Biodiv Sci ›› 2004, Vol. 12 ›› Issue (4): 456-465.  DOI: 10.17520/biods.2004056

Special Issue: 土壤生物与土壤健康

• 论文 • Previous Articles     Next Articles

Effect of soil management practices and environmental factors on soil microbial diversity: a review

ZHONG Wen-Hui1,2*, CAI Zu-Cong1   

  1. 1 State Key Laboratory of Soil and Sustainable Agriculture, Institute of Soil Sciences, Chinese Academy of Sciences, Nanjing 210008
    2 College of Chemistry and Enivionmental Sciences,Nanjing Normal University,Nanjing 210097
  • Received:2003-12-02 Revised:2004-04-30 Online:2004-07-20 Published:2004-07-20
  • Contact: ZHONG Wen-Hui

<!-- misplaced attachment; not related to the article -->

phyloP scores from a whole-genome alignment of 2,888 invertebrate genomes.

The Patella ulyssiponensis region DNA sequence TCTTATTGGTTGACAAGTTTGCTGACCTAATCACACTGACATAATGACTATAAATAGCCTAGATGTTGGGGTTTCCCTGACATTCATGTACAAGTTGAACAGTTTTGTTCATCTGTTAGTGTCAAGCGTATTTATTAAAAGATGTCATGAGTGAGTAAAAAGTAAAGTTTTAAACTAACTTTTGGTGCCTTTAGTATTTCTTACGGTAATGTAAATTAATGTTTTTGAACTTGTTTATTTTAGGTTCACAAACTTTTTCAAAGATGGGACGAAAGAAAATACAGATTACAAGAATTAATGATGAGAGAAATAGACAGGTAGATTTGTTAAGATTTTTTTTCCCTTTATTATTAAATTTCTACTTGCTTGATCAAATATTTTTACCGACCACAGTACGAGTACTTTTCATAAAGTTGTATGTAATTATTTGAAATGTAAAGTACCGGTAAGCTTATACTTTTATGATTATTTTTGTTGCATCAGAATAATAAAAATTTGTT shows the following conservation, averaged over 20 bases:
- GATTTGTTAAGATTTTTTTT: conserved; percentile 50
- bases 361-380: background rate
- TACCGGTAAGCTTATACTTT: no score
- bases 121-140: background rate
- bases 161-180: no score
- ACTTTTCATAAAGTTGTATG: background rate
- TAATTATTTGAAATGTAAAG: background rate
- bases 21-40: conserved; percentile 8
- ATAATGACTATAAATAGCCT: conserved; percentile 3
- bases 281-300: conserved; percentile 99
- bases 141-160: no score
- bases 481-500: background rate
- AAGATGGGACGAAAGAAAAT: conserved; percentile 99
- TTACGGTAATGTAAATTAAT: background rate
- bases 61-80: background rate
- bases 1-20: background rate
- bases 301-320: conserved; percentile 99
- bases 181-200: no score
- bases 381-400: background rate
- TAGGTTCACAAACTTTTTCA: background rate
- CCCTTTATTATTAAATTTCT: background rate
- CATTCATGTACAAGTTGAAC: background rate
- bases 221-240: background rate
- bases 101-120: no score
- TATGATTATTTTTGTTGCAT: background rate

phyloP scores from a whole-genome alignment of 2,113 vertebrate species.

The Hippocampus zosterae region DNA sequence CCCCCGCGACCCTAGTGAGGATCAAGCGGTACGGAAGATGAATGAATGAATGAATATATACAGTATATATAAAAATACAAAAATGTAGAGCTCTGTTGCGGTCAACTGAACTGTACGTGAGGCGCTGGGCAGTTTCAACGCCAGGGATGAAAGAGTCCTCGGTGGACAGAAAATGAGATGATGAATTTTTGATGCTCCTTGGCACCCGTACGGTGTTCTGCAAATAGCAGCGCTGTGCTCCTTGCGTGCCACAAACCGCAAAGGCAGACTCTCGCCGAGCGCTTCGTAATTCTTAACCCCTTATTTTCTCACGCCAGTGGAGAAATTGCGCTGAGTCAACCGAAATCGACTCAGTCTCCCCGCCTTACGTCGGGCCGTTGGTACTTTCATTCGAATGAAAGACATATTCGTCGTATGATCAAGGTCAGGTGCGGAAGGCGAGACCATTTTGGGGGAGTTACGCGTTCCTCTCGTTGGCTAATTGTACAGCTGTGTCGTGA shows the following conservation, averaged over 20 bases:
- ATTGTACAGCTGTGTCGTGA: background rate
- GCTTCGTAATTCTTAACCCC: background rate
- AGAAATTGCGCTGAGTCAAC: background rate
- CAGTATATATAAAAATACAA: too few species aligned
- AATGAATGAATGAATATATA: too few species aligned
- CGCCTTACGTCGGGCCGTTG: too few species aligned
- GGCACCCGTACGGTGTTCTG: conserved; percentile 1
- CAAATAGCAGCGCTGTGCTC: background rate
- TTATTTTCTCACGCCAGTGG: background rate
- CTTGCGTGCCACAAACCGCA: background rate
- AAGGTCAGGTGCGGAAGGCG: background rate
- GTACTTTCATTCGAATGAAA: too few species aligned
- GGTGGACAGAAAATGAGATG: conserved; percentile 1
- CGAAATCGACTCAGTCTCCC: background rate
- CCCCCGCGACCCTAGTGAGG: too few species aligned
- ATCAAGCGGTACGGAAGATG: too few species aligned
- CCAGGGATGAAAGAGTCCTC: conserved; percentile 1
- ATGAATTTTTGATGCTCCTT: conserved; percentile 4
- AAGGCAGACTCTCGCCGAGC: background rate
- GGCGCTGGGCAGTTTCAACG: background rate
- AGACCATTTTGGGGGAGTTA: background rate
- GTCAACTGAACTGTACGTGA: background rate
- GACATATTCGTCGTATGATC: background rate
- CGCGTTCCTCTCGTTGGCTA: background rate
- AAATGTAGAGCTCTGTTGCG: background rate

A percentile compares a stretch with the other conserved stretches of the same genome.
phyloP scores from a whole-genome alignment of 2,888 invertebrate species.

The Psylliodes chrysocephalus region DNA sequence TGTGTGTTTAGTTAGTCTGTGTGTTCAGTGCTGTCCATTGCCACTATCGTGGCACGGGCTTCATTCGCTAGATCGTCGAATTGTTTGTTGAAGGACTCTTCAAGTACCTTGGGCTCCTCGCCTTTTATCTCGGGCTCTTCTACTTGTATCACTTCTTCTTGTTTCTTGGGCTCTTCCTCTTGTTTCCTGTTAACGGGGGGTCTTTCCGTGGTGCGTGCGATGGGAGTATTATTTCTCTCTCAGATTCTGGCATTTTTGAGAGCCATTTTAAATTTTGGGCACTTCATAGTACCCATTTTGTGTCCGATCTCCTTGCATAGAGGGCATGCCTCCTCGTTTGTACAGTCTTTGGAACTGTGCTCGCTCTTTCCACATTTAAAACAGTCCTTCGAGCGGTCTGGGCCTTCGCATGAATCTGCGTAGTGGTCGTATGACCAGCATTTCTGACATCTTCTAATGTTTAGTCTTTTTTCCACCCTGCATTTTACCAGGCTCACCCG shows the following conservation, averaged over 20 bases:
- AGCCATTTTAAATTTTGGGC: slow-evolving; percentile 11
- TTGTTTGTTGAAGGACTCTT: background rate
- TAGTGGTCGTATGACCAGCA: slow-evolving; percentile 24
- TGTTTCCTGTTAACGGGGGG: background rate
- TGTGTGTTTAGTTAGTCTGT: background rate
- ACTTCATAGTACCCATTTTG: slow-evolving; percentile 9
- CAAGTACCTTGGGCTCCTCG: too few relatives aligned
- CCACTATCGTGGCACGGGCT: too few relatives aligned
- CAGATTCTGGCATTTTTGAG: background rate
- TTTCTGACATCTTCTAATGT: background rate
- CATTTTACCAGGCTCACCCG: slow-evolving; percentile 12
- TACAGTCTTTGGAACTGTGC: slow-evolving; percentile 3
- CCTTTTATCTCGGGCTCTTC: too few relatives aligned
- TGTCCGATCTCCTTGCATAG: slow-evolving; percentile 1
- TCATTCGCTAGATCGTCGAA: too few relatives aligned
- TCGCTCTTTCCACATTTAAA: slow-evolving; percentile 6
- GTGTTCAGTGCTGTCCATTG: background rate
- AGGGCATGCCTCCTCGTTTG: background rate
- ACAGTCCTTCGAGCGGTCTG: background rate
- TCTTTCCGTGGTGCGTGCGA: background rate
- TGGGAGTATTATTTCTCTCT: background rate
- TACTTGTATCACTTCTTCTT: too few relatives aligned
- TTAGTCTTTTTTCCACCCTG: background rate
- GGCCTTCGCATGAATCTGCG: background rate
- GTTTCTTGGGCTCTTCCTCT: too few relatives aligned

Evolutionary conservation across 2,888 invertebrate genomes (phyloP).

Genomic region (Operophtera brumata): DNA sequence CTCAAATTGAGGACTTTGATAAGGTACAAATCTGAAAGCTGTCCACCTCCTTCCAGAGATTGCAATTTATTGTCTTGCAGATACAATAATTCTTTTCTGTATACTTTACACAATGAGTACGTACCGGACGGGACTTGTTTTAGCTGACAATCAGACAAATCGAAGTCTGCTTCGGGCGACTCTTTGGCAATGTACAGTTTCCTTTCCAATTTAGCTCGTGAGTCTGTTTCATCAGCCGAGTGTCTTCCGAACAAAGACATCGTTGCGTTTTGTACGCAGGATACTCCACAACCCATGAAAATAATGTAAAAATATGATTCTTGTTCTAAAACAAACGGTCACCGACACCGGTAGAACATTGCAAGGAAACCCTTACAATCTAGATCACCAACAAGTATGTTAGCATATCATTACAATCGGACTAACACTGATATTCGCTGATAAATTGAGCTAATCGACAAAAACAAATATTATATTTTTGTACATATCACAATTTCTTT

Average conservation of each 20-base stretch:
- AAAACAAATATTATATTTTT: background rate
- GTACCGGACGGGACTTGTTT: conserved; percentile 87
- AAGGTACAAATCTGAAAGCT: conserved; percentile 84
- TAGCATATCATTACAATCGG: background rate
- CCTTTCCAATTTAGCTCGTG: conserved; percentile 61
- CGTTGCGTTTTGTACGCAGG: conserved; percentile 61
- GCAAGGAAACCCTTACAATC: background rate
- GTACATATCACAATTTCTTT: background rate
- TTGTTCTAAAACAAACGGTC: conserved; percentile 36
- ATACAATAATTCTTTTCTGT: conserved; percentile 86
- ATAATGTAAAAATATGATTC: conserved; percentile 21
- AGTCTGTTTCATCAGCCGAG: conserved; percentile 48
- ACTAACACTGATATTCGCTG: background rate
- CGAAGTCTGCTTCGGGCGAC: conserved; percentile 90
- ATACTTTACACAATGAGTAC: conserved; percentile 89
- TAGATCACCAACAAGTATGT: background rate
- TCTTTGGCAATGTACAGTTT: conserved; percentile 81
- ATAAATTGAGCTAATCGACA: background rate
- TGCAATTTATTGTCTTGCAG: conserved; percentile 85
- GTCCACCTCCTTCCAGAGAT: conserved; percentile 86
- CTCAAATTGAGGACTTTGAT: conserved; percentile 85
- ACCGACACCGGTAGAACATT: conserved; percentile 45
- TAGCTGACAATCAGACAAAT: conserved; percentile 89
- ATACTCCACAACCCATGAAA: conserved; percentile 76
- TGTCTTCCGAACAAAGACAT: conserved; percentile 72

Abstract: In this paper, the effect of soil management practices and environmental factors on soil microbial diversity are reviewed and the methods for studying soil microbial diversity are briefly introduced. Soil microbial diversity includes microbial species diversity, genetic diversity and ecological diversity. Culturing techniques using a variety of culture media are used traditionally to analyze soil microbial communities, but only a small fraction of soil microbial community has been cultured and isolated. Recently several modern methods including Biolog analysis, phospholipid fatty acid analysis and nucleic acid-based analysis have been utilized internationally to study and characterize soil microbial diversity. Soil microbial diversity is affected by many factors including management practices. Application of pesticides usually causes declines in soil microbial diversity or changes in its structure and function. Organic manures are commonly reported to maintain soil microbial diversity and activities, but reports on the effects of inorganic fertilizers have been contradictory. Generally speaking, microbial diversity is higher and biomass is larger in agricultural soils cultivated with reduced tillage and crop rotation than in those soils cultivated with conservation tillage and monoculture. Soil microbial diversity may also be influenced by soil organic matter, vegetation, seasonal change, and usually suffer from stresses such as drought, overgrazing, and nutrient deficiencies.

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